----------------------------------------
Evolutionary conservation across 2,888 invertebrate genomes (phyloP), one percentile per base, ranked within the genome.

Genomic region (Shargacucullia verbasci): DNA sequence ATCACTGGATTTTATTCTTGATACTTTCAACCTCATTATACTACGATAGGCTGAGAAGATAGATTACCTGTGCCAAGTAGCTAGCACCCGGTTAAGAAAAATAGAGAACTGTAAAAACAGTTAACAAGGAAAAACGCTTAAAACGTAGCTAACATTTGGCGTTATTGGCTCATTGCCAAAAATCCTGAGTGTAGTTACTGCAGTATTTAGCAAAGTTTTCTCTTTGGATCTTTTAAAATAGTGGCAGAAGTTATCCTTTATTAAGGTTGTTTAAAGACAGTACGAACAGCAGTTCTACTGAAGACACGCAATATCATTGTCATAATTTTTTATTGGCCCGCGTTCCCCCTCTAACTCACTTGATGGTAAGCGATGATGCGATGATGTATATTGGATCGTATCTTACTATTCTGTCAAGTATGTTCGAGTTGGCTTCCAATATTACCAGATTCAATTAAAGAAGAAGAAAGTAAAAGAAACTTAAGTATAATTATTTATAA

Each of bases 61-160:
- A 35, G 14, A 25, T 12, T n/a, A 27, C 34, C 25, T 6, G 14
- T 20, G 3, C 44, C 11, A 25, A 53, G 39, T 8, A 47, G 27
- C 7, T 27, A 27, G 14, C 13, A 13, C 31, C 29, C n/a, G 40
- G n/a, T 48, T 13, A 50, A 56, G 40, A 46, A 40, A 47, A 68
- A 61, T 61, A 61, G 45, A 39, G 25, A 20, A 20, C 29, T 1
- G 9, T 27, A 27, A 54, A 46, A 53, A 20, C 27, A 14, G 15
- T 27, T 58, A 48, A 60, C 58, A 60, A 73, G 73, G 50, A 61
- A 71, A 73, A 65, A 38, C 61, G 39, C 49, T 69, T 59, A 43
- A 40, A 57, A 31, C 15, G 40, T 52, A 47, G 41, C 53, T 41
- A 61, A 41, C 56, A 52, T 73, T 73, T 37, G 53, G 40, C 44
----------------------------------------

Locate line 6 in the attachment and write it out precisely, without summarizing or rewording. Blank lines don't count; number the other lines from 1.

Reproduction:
- C 7, T 27, A 27, G 14, C 13, A 13, C 31, C 29, C n/a, G 40